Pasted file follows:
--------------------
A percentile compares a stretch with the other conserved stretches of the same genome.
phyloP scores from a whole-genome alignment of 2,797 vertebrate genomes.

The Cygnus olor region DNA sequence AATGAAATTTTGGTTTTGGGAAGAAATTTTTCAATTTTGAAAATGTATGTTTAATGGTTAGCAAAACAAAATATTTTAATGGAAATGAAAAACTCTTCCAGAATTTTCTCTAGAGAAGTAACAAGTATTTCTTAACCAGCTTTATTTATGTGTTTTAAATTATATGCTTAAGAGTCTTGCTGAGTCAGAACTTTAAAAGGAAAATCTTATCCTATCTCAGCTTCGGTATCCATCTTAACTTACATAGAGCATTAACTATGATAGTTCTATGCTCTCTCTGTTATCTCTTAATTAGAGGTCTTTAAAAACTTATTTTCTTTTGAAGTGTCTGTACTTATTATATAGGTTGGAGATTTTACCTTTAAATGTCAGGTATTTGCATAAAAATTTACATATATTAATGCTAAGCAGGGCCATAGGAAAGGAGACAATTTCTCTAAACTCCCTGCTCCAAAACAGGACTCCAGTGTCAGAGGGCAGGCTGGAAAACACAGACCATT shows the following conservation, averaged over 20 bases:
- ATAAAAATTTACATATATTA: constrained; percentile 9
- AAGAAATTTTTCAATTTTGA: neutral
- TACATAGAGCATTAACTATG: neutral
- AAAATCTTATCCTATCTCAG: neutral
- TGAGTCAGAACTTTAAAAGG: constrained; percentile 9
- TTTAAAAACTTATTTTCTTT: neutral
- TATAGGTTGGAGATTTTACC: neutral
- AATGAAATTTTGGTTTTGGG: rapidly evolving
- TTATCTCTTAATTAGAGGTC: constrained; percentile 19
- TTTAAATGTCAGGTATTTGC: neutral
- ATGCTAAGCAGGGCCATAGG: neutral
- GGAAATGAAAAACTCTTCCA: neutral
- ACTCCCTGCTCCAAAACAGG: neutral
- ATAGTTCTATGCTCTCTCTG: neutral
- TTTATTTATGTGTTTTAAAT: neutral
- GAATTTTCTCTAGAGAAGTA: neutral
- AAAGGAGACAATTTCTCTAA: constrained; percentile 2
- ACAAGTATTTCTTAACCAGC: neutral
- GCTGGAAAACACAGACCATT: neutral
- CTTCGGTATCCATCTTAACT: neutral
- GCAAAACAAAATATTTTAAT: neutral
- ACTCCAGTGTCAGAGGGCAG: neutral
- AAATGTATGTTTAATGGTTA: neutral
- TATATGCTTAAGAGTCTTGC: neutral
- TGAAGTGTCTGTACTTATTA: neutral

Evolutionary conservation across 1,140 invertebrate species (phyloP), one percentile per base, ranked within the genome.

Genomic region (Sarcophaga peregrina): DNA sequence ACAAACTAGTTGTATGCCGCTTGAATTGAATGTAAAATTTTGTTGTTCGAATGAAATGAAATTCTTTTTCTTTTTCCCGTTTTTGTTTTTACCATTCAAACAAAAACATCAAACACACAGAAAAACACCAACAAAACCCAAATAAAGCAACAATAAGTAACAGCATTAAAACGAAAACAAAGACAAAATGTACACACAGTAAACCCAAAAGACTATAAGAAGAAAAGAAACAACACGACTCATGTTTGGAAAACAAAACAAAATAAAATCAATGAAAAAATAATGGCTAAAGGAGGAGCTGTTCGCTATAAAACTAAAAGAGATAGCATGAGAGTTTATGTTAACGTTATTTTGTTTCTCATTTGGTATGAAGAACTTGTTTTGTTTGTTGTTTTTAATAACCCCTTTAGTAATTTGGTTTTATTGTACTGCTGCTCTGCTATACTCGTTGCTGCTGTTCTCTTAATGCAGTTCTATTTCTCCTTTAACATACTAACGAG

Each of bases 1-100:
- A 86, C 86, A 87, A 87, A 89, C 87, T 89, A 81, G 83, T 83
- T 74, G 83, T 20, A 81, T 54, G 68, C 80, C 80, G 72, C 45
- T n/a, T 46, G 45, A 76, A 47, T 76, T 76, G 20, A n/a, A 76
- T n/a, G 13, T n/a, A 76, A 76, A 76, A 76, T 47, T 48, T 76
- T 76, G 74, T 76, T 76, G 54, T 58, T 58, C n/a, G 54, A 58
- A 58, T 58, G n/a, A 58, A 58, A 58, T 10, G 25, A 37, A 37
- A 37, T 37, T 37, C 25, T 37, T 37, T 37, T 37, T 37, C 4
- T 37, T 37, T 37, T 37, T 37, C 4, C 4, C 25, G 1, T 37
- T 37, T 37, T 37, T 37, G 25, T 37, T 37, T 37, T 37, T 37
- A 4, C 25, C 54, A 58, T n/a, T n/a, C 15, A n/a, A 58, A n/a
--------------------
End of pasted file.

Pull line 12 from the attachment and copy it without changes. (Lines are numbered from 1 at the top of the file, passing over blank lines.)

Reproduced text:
- TTATCTCTTAATTAGAGGTC: constrained; percentile 19